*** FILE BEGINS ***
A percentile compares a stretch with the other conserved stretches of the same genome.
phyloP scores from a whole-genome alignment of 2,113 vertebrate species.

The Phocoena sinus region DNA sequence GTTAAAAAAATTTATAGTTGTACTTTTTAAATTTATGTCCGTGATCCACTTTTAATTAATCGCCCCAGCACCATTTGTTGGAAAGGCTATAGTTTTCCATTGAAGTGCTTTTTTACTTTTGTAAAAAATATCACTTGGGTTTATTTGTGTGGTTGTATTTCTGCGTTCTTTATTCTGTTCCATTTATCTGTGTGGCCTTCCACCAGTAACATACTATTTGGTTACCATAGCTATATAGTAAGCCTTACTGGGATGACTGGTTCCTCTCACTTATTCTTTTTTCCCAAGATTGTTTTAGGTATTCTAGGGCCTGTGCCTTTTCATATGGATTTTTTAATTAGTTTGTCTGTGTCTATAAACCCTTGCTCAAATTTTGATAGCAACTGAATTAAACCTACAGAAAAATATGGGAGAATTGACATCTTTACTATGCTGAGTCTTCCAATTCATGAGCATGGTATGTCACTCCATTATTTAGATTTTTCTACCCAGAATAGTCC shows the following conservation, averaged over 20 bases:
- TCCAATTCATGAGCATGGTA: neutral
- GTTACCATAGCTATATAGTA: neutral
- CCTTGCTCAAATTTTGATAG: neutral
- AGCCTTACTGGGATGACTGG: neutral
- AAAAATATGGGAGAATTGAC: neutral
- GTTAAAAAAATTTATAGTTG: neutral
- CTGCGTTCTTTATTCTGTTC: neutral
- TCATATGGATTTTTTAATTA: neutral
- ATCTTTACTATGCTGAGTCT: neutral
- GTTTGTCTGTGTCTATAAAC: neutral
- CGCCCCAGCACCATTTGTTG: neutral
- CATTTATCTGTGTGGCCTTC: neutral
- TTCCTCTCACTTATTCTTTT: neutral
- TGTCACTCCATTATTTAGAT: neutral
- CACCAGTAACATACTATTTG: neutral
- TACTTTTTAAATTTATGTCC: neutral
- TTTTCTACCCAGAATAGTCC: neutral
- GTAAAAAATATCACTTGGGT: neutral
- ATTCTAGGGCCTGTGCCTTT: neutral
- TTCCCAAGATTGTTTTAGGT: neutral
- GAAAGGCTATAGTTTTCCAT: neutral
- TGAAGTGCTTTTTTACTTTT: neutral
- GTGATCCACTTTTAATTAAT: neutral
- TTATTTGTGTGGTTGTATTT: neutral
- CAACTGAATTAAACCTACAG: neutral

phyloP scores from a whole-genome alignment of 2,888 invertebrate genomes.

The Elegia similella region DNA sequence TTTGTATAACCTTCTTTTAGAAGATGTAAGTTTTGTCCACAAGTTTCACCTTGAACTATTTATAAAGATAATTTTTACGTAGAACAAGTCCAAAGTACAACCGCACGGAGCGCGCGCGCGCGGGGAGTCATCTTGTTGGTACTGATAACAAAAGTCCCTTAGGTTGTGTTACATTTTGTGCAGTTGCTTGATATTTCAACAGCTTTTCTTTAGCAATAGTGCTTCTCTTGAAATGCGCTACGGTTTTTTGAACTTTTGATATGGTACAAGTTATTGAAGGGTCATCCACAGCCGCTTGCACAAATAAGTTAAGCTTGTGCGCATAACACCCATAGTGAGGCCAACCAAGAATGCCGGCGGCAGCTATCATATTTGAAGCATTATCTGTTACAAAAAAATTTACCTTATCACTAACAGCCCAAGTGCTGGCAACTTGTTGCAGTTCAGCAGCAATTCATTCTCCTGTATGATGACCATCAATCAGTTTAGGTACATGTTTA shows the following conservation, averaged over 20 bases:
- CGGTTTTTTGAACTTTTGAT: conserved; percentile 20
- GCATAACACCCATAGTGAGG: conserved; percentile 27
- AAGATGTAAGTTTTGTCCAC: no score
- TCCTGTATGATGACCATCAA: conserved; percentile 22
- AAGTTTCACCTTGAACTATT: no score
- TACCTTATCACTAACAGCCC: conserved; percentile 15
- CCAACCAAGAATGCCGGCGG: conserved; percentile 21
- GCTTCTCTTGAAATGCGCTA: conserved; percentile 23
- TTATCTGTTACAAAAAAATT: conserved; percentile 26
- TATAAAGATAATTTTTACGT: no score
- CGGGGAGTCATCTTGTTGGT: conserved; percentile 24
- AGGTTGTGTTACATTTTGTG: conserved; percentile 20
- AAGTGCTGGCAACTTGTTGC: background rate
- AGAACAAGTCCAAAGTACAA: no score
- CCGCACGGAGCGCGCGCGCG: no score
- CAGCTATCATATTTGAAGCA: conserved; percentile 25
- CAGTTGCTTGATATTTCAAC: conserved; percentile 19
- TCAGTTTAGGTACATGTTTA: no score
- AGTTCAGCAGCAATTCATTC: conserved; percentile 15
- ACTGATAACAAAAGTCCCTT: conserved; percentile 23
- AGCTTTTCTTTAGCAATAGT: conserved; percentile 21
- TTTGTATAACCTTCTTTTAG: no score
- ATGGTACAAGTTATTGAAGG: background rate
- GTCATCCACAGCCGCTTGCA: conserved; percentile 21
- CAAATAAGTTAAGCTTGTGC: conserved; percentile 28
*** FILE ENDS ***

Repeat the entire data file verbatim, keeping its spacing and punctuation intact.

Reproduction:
A percentile compares a stretch with the other conserved stretches of the same genome.
phyloP scores from a whole-genome alignment of 2,113 vertebrate species.

The Phocoena sinus region DNA sequence GTTAAAAAAATTTATAGTTGTACTTTTTAAATTTATGTCCGTGATCCACTTTTAATTAATCGCCCCAGCACCATTTGTTGGAAAGGCTATAGTTTTCCATTGAAGTGCTTTTTTACTTTTGTAAAAAATATCACTTGGGTTTATTTGTGTGGTTGTATTTCTGCGTTCTTTATTCTGTTCCATTTATCTGTGTGGCCTTCCACCAGTAACATACTATTTGGTTACCATAGCTATATAGTAAGCCTTACTGGGATGACTGGTTCCTCTCACTTATTCTTTTTTCCCAAGATTGTTTTAGGTATTCTAGGGCCTGTGCCTTTTCATATGGATTTTTTAATTAGTTTGTCTGTGTCTATAAACCCTTGCTCAAATTTTGATAGCAACTGAATTAAACCTACAGAAAAATATGGGAGAATTGACATCTTTACTATGCTGAGTCTTCCAATTCATGAGCATGGTATGTCACTCCATTATTTAGATTTTTCTACCCAGAATAGTCC shows the following conservation, averaged over 20 bases:
- TCCAATTCATGAGCATGGTA: neutral
- GTTACCATAGCTATATAGTA: neutral
- CCTTGCTCAAATTTTGATAG: neutral
- AGCCTTACTGGGATGACTGG: neutral
- AAAAATATGGGAGAATTGAC: neutral
- GTTAAAAAAATTTATAGTTG: neutral
- CTGCGTTCTTTATTCTGTTC: neutral
- TCATATGGATTTTTTAATTA: neutral
- ATCTTTACTATGCTGAGTCT: neutral
- GTTTGTCTGTGTCTATAAAC: neutral
- CGCCCCAGCACCATTTGTTG: neutral
- CATTTATCTGTGTGGCCTTC: neutral
- TTCCTCTCACTTATTCTTTT: neutral
- TGTCACTCCATTATTTAGAT: neutral
- CACCAGTAACATACTATTTG: neutral
- TACTTTTTAAATTTATGTCC: neutral
- TTTTCTACCCAGAATAGTCC: neutral
- GTAAAAAATATCACTTGGGT: neutral
- ATTCTAGGGCCTGTGCCTTT: neutral
- TTCCCAAGATTGTTTTAGGT: neutral
- GAAAGGCTATAGTTTTCCAT: neutral
- TGAAGTGCTTTTTTACTTTT: neutral
- GTGATCCACTTTTAATTAAT: neutral
- TTATTTGTGTGGTTGTATTT: neutral
- CAACTGAATTAAACCTACAG: neutral

phyloP scores from a whole-genome alignment of 2,888 invertebrate genomes.

The Elegia similella region DNA sequence TTTGTATAACCTTCTTTTAGAAGATGTAAGTTTTGTCCACAAGTTTCACCTTGAACTATTTATAAAGATAATTTTTACGTAGAACAAGTCCAAAGTACAACCGCACGGAGCGCGCGCGCGCGGGGAGTCATCTTGTTGGTACTGATAACAAAAGTCCCTTAGGTTGTGTTACATTTTGTGCAGTTGCTTGATATTTCAACAGCTTTTCTTTAGCAATAGTGCTTCTCTTGAAATGCGCTACGGTTTTTTGAACTTTTGATATGGTACAAGTTATTGAAGGGTCATCCACAGCCGCTTGCACAAATAAGTTAAGCTTGTGCGCATAACACCCATAGTGAGGCCAACCAAGAATGCCGGCGGCAGCTATCATATTTGAAGCATTATCTGTTACAAAAAAATTTACCTTATCACTAACAGCCCAAGTGCTGGCAACTTGTTGCAGTTCAGCAGCAATTCATTCTCCTGTATGATGACCATCAATCAGTTTAGGTACATGTTTA shows the following conservation, averaged over 20 bases:
- CGGTTTTTTGAACTTTTGAT: conserved; percentile 20
- GCATAACACCCATAGTGAGG: conserved; percentile 27
- AAGATGTAAGTTTTGTCCAC: no score
- TCCTGTATGATGACCATCAA: conserved; percentile 22
- AAGTTTCACCTTGAACTATT: no score
- TACCTTATCACTAACAGCCC: conserved; percentile 15
- CCAACCAAGAATGCCGGCGG: conserved; percentile 21
- GCTTCTCTTGAAATGCGCTA: conserved; percentile 23
- TTATCTGTTACAAAAAAATT: conserved; percentile 26
- TATAAAGATAATTTTTACGT: no score
- CGGGGAGTCATCTTGTTGGT: conserved; percentile 24
- AGGTTGTGTTACATTTTGTG: conserved; percentile 20
- AAGTGCTGGCAACTTGTTGC: background rate
- AGAACAAGTCCAAAGTACAA: no score
- CCGCACGGAGCGCGCGCGCG: no score
- CAGCTATCATATTTGAAGCA: conserved; percentile 25
- CAGTTGCTTGATATTTCAAC: conserved; percentile 19
- TCAGTTTAGGTACATGTTTA: no score
- AGTTCAGCAGCAATTCATTC: conserved; percentile 15
- ACTGATAACAAAAGTCCCTT: conserved; percentile 23
- AGCTTTTCTTTAGCAATAGT: conserved; percentile 21
- TTTGTATAACCTTCTTTTAG: no score
- ATGGTACAAGTTATTGAAGG: background rate
- GTCATCCACAGCCGCTTGCA: conserved; percentile 21
- CAAATAAGTTAAGCTTGTGC: conserved; percentile 28